Friday, June 29, 2007

Building a Website for Your Consulting Business

Building a website for your consulting business is an important marketing task. In addition to your networking, which you should be doing on a regular basis, your website is another vehicle for people to get to know and learn more about you, your products, and services.

While a website is not as personable as one-on-one networking, websites and web searches have become the leading method business professionals use to find new products and services. To take advantage of this trend as an independent business professional, you need to have a presence on the world wide web. Your website is where you start.

Now, I’m going to say something that might offend some people. I say this out of love and concern for you and your business.

If you are not a web designer or a graphic designer do not design and build your own website.

I know when we open our consulting businesses we do everything we can to save money so we can put it toward other things (such as food). Sometimes we cut corners in spite of ourselves. Unfortunately, the corner cutting can lead to displaying a less than professional image.
If there are two things I’ve learned in consulting it is this:

  1. Your image precedes you. Prospective clients base a good portion of their buying decision (whether or not they hire you) on the image you present. If it is not professional or unpolished they will associate amateur status to you.
  2. Focus in on your core competencies and leave those tasks and projects you don’t like, are uncomfortable with or not good at to those who excel in them.
When it comes to your website, you have your choice of a number off the shelf products that will help you design a website. Unfortunately, when those of us who are not technically inclined or very artistic use such products it is akin to only using the knife blade on a Swiss Army knife and never touching or using the other tools. Overkill.

Hire a Web Developer
Hiring a web developer will free you from the duty of being both webmaster and content provider. As a consultant, who is often a solo practitioner, it’s better to simplify your workload so you can concentrate on developing your client base. You don’t want to spend your time coding web pages and building graphics. You want to do the work that led you to consulting in the first place.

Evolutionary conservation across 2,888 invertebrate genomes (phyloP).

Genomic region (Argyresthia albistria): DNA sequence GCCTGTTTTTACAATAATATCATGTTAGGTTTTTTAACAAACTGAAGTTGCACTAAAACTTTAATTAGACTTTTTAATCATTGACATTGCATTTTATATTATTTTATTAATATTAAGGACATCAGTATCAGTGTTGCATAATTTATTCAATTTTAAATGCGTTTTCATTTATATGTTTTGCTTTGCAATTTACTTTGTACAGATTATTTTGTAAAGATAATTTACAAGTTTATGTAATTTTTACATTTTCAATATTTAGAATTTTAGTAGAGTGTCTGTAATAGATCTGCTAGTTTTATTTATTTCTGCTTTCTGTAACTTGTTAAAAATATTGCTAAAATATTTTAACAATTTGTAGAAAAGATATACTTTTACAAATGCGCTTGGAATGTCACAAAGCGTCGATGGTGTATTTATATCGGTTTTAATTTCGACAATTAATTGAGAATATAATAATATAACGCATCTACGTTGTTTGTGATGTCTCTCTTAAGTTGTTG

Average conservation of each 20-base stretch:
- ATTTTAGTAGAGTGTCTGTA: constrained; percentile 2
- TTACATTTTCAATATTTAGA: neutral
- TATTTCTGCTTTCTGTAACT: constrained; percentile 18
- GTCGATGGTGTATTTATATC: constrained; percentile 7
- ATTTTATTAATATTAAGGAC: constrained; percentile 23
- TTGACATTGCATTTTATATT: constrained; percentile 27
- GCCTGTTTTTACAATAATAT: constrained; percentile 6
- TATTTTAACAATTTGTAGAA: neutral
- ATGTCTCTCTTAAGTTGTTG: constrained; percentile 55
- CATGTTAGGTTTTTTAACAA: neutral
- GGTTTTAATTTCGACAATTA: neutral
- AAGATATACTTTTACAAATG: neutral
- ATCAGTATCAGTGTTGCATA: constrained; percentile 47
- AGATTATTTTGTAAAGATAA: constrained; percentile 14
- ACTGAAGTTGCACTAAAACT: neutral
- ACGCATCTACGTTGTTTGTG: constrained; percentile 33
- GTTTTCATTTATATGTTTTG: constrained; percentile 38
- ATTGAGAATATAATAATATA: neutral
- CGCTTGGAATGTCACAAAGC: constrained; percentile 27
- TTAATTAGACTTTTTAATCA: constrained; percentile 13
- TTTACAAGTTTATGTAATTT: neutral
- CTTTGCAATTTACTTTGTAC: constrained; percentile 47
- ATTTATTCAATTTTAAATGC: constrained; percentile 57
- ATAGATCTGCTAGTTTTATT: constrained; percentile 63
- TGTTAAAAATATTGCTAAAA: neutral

If you choose to hire a web developer to build a new website or overhaul the one you already have, here’s what you can expect along with some things you need to do to help facilitate the relationship:
  • Many web developers charge at a rate of $50 - $75 / hour – some higher. Have a budget you want to spend in mind before you engage them and be realistic. Don’t expect magic if you can only spend $500. You won’t get much for that amount. For a good website, depending on the amount of content you want to present, you are looking anywhere from 10-15 hours worth of work, maybe 20.
  • Don’t just walk in and say, “Build me a website.” Developers need a plan that includes what your business objectives for the website are, a description of your target audience, a structure of how you want your content organized and content. A developer will know nothing about your business so you need to write some content to go into the website.
  • Have some ideas of how you want your site to look. Give the developer the URL’s of sites you like and highlight features and elements you’d like to incorporate.
So, if you do your homework and present your chosen developer with a plan, structure and content, it's helpful to them and it will save you money in the long run because they’ll have a roadmap to follow. Think about it – it’s hard to deviate from a path when you have map in hand.

Again, I don’t want any consultant or independent business professional to think I’m criticizing them if they chose to build their own website. If it’s working for you – great! If you’re not generating the traffic you would like to your site or see lots of people coming, but not engaging you in some fashion ,it might be time to reconsider your web strategy and look to hiring a professional for help.

Two TVCNet members within the last year overhauled their websites through web developers and made considerable improvements to their visual presentation and content. Johnna Johnson made the leap (excuse me for stealing that phrase, Johnna) and had ABD Insights recreate her website. Dan Bobinksi made a radical change, not only to the name of his company, but also by integrating his blog into his website through the help of Blogging Expertise.

Note: both developers are TVCNet members.

Personally, I can’t testify to the success they may have had from these changes, but if you asked them I’m sure they’ll tell you.

If you’ve been maintaining your own website, a change may do you good. Relinquish the design and development duties to a professional. You’ll free up your time to focus in on your content and the message you are trying to deliver.

1 comment:

Dan B. said...

Hey Justin,

As a matter of fact, the change has helped tremendously in terms of SEO. Bottom line, Google loves blogs.

I've learned, though, that Google loves blogs only if the blog is active and has frequent posts. And that, as a business owner, takes TIME.

I'd be happy to talk w/ anyone about my experience in making the switch. People can review the website and contact me here or by calling 208.375.7606.